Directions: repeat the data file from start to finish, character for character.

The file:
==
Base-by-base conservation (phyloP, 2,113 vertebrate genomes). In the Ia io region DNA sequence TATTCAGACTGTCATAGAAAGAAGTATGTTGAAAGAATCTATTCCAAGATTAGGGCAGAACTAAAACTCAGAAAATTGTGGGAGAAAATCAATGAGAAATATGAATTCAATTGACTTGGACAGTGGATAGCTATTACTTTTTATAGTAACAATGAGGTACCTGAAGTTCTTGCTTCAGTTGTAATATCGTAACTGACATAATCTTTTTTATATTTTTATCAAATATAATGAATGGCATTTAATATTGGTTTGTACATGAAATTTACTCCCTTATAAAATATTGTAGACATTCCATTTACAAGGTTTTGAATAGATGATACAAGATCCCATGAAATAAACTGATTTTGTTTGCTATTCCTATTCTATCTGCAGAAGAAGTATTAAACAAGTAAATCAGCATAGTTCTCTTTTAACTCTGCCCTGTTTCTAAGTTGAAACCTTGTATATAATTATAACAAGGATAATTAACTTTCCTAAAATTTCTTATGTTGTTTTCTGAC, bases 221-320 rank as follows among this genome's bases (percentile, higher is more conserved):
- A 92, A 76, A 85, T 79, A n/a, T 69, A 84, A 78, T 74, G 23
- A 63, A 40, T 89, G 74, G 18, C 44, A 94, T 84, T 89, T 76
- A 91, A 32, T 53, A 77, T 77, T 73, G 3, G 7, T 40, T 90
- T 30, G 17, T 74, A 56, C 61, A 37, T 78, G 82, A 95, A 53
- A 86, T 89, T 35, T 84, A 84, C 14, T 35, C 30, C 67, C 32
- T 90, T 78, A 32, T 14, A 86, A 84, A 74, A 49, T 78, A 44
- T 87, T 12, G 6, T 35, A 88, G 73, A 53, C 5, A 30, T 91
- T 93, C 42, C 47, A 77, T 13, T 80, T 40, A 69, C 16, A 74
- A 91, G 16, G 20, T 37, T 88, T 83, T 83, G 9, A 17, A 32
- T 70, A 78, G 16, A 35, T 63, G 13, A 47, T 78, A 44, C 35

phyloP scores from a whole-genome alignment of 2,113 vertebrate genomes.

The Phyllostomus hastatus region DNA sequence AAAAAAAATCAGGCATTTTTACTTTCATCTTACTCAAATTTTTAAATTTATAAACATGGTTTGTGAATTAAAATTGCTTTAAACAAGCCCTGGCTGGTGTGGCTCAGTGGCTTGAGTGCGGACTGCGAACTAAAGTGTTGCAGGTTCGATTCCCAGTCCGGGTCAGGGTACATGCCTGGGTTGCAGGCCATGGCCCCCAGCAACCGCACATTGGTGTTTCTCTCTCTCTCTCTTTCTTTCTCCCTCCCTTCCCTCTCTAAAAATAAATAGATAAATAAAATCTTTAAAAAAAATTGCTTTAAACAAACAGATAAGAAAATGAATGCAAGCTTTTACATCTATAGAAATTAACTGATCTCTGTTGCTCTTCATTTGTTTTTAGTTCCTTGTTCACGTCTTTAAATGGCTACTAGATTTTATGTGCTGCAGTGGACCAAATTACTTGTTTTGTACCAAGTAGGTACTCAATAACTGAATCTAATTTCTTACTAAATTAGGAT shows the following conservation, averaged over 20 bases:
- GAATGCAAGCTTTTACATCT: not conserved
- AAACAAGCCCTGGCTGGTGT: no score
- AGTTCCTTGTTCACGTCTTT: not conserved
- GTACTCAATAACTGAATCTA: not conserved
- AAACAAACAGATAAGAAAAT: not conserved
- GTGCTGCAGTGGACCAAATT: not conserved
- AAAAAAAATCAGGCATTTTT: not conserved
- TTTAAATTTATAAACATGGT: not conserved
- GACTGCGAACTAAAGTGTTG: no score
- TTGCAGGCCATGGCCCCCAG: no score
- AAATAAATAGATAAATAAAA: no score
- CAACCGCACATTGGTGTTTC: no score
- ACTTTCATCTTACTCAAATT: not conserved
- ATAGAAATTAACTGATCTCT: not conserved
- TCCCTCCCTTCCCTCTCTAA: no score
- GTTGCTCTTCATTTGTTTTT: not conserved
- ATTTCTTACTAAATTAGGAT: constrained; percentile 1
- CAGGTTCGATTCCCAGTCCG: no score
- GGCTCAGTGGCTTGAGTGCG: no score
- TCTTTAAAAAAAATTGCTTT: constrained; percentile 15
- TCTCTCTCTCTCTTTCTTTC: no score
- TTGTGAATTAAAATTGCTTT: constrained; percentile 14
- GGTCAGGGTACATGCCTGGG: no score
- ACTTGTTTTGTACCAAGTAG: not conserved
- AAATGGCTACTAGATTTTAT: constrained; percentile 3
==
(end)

Base-by-base conservation (phyloP, 2,113 vertebrate genomes). In the Ia io region DNA sequence TATTCAGACTGTCATAGAAAGAAGTATGTTGAAAGAATCTATTCCAAGATTAGGGCAGAACTAAAACTCAGAAAATTGTGGGAGAAAATCAATGAGAAATATGAATTCAATTGACTTGGACAGTGGATAGCTATTACTTTTTATAGTAACAATGAGGTACCTGAAGTTCTTGCTTCAGTTGTAATATCGTAACTGACATAATCTTTTTTATATTTTTATCAAATATAATGAATGGCATTTAATATTGGTTTGTACATGAAATTTACTCCCTTATAAAATATTGTAGACATTCCATTTACAAGGTTTTGAATAGATGATACAAGATCCCATGAAATAAACTGATTTTGTTTGCTATTCCTATTCTATCTGCAGAAGAAGTATTAAACAAGTAAATCAGCATAGTTCTCTTTTAACTCTGCCCTGTTTCTAAGTTGAAACCTTGTATATAATTATAACAAGGATAATTAACTTTCCTAAAATTTCTTATGTTGTTTTCTGAC, bases 221-320 rank as follows among this genome's bases (percentile, higher is more conserved):
- A 92, A 76, A 85, T 79, A n/a, T 69, A 84, A 78, T 74, G 23
- A 63, A 40, T 89, G 74, G 18, C 44, A 94, T 84, T 89, T 76
- A 91, A 32, T 53, A 77, T 77, T 73, G 3, G 7, T 40, T 90
- T 30, G 17, T 74, A 56, C 61, A 37, T 78, G 82, A 95, A 53
- A 86, T 89, T 35, T 84, A 84, C 14, T 35, C 30, C 67, C 32
- T 90, T 78, A 32, T 14, A 86, A 84, A 74, A 49, T 78, A 44
- T 87, T 12, G 6, T 35, A 88, G 73, A 53, C 5, A 30, T 91
- T 93, C 42, C 47, A 77, T 13, T 80, T 40, A 69, C 16, A 74
- A 91, G 16, G 20, T 37, T 88, T 83, T 83, G 9, A 17, A 32
- T 70, A 78, G 16, A 35, T 63, G 13, A 47, T 78, A 44, C 35

phyloP scores from a whole-genome alignment of 2,113 vertebrate genomes.

The Phyllostomus hastatus region DNA sequence AAAAAAAATCAGGCATTTTTACTTTCATCTTACTCAAATTTTTAAATTTATAAACATGGTTTGTGAATTAAAATTGCTTTAAACAAGCCCTGGCTGGTGTGGCTCAGTGGCTTGAGTGCGGACTGCGAACTAAAGTGTTGCAGGTTCGATTCCCAGTCCGGGTCAGGGTACATGCCTGGGTTGCAGGCCATGGCCCCCAGCAACCGCACATTGGTGTTTCTCTCTCTCTCTCTTTCTTTCTCCCTCCCTTCCCTCTCTAAAAATAAATAGATAAATAAAATCTTTAAAAAAAATTGCTTTAAACAAACAGATAAGAAAATGAATGCAAGCTTTTACATCTATAGAAATTAACTGATCTCTGTTGCTCTTCATTTGTTTTTAGTTCCTTGTTCACGTCTTTAAATGGCTACTAGATTTTATGTGCTGCAGTGGACCAAATTACTTGTTTTGTACCAAGTAGGTACTCAATAACTGAATCTAATTTCTTACTAAATTAGGAT shows the following conservation, averaged over 20 bases:
- GAATGCAAGCTTTTACATCT: not conserved
- AAACAAGCCCTGGCTGGTGT: no score
- AGTTCCTTGTTCACGTCTTT: not conserved
- GTACTCAATAACTGAATCTA: not conserved
- AAACAAACAGATAAGAAAAT: not conserved
- GTGCTGCAGTGGACCAAATT: not conserved
- AAAAAAAATCAGGCATTTTT: not conserved
- TTTAAATTTATAAACATGGT: not conserved
- GACTGCGAACTAAAGTGTTG: no score
- TTGCAGGCCATGGCCCCCAG: no score
- AAATAAATAGATAAATAAAA: no score
- CAACCGCACATTGGTGTTTC: no score
- ACTTTCATCTTACTCAAATT: not conserved
- ATAGAAATTAACTGATCTCT: not conserved
- TCCCTCCCTTCCCTCTCTAA: no score
- GTTGCTCTTCATTTGTTTTT: not conserved
- ATTTCTTACTAAATTAGGAT: constrained; percentile 1
- CAGGTTCGATTCCCAGTCCG: no score
- GGCTCAGTGGCTTGAGTGCG: no score
- TCTTTAAAAAAAATTGCTTT: constrained; percentile 15
- TCTCTCTCTCTCTTTCTTTC: no score
- TTGTGAATTAAAATTGCTTT: constrained; percentile 14
- GGTCAGGGTACATGCCTGGG: no score
- ACTTGTTTTGTACCAAGTAG: not conserved
- AAATGGCTACTAGATTTTAT: constrained; percentile 3